These days I carry around a MacBook with a 15 inch retina screen and internal 768GB optical drive. Oh to think that I used to be sure I was in computing heaven a decade ago when I carried around a company state-of-the-art laptop (I always carried the top of the food chain machines as I owned the consulting firm and as the senior consultant was on the road a lot). The circa 2003 Lenovo probably had a 1600 by 1200 screen and probably about a 16GB internal drive.
So these days when I take the retina screen machine home with its enormous 768GB optical drive home, I immediately plug it into a Cinema Display and four external hard drives (2 3TB and a 4TB thunderbolt drives as well as a 2TB firewire 800 drive). 12 terabytes of external storage (the emails of a career and 100,000s of digital pics and many thousands of documents, gigabytes of statistical data and outputs, hundreds of older programs I no longer use, and of course a 100+ movies and 8000+ audio files). I often refer to the the external drives as my digital “brain” (although they do have the individual names of Groucho, Son of Groucho, Harpo, and Chico just like major brain structures have individual names). As I fire up the external drives, my “life” gets reattached to my digital “brain” and I can see many more things at once in multiple windows on the 27 inch screen than you can see on a 15 inch internal screen, even one with a retina (rating).
I note that after I plug in those mega-drives the room gets hotter and I sweat a little. And the noise level goes up many decibels. And I feel a little anxiety.
This week I forgot to plug in the 4 hard drives one evening and did not discover it until 5 hours later at midnight when I wanted to watch the most recent episode of Marvel Agents of Shield (*****, 2 thumbs and a big toe up) in iTunes which stores its files on an external drive. It had been silent in the room all evening (optical drives make no sound as compared to the diesel engines in external drives) and I wasn’t sweating and did not feel any anxiety at all. And since I and not used Aperture all evening to see the old photos of my successes and abject failures, I had not really missed the hard drives for anything that important.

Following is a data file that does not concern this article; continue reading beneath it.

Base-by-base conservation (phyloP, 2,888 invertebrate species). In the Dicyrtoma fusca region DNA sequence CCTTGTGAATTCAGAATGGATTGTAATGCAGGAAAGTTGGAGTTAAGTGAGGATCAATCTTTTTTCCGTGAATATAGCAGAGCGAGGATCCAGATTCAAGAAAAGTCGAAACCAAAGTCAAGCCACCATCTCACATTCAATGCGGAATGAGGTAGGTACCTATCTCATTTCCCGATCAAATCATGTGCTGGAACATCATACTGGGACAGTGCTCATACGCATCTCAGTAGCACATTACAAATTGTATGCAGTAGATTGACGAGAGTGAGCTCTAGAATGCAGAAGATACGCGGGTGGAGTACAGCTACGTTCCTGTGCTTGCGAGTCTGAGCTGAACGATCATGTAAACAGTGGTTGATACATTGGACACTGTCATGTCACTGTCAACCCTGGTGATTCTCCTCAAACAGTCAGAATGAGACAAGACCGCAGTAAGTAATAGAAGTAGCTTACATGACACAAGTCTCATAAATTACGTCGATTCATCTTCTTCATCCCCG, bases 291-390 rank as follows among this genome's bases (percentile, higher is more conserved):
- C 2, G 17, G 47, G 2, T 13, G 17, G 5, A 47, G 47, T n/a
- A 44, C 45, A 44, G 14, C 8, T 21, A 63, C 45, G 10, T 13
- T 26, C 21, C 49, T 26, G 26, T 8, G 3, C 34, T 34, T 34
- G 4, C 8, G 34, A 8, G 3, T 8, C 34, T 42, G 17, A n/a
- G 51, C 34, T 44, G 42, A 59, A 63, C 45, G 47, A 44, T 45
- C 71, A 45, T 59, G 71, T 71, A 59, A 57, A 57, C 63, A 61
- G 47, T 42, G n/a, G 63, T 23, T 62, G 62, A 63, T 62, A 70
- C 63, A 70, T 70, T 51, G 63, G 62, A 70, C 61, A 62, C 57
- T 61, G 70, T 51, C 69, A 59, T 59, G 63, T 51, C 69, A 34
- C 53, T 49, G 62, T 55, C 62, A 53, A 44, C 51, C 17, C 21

Silence. Just data and information from the last year and the Internet. Silence (well almost since after a while I did stream music from the web a few hours into my sojurn). No big distractions. No multiple (distracting) windows open on the 15 inch monitor. A focus on today.
I think I heard, saw, thought, and felt better that evening without having to confront my whole life in 7 windows all the time.
Kidspiration Maps for iPad came out about a month ago. This is an adaptation of the Kidspiration and Inspiration 9 software available on PC/Mac and the iPad Inspiration app (for tweens to adults). Inspiration is a (concept but also mind) mapping program widely used in schools, and as my friend Hans Buskes (@hansbusked) has demonstrated, management consulting. So for the K-3 set and $350,000+ set, a new tool is available to combat Powerpoint and crayon fatigue.
I am not sure how I feel about using concept mapping at such a young age. I am inclined to want to see the huge research studies of efficacy school systems and educational psychologists are likely to prepare first. On the other hand, I would rather have my own children using this app than most of the so-called “educational” apps or just zapping Zombies.
I think I can say without reservation that the first time an audience sees a Kidspiration concept map presented with high level scientific results at a professional association convention, everybody will wake up laughing in the middle of their Powerpoint fueled naps.